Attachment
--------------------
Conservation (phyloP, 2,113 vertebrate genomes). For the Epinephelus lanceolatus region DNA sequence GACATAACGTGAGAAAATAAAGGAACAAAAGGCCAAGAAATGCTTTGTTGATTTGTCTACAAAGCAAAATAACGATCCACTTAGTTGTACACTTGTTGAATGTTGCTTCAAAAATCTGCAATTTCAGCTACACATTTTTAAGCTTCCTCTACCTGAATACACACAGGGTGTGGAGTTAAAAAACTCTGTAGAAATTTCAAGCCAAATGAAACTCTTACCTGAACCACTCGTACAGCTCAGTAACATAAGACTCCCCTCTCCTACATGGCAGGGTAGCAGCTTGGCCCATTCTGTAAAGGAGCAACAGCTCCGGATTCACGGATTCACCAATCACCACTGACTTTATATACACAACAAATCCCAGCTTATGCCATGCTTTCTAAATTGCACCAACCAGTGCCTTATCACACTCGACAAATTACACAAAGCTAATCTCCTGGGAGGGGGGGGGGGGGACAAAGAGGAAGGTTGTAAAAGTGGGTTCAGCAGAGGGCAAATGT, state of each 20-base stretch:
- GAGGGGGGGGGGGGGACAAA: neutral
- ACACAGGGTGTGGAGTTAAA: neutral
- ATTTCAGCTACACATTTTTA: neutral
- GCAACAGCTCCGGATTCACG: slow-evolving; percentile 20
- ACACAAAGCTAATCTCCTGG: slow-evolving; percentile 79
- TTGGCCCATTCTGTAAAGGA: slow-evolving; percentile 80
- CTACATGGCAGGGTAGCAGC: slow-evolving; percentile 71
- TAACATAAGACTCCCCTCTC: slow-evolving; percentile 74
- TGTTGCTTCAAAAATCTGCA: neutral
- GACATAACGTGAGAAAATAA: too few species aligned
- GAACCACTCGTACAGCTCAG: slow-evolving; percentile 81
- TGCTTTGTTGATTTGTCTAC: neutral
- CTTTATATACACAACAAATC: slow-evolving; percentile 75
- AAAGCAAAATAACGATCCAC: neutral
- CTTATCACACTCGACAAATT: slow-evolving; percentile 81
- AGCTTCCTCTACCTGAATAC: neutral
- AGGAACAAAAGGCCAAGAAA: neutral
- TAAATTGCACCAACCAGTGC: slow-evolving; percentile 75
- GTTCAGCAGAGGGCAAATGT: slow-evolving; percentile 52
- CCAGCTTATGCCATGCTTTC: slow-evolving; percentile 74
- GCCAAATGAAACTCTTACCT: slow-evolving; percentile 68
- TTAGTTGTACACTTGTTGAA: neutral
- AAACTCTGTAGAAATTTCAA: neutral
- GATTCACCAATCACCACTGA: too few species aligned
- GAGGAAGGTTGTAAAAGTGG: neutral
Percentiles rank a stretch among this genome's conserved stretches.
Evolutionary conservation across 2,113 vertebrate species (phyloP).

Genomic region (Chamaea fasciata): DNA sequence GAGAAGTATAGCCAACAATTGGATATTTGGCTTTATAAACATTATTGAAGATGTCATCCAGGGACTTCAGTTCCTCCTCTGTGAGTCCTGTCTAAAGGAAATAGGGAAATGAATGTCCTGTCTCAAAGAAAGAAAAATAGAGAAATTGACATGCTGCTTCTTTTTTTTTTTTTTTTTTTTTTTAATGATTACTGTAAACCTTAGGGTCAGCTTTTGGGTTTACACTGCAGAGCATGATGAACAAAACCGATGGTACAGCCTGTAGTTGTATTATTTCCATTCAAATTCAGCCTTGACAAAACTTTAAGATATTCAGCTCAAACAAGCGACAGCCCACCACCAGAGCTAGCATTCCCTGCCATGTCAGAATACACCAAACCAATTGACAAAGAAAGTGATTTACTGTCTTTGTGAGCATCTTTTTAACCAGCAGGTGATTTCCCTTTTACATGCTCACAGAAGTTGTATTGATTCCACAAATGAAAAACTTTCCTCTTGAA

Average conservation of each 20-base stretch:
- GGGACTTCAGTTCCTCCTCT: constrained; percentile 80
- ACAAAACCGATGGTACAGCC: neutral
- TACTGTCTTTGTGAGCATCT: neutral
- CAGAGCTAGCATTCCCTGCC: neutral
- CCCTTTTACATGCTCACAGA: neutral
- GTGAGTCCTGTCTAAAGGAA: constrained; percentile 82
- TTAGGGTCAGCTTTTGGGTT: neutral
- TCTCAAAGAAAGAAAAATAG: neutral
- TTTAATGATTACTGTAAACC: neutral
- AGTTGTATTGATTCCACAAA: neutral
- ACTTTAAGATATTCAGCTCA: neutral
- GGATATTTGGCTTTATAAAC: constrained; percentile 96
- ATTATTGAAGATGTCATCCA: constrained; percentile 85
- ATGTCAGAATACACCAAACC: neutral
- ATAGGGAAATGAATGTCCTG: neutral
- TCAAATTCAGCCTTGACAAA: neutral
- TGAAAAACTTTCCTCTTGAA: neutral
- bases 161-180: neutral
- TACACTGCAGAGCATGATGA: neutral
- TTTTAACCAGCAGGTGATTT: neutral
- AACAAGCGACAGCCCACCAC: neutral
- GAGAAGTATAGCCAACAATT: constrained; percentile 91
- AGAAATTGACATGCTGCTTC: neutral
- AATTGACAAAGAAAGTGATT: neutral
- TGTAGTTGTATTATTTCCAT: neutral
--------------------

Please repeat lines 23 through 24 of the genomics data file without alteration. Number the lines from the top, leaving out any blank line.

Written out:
- TTAGTTGTACACTTGTTGAA: neutral
- AAACTCTGTAGAAATTTCAA: neutral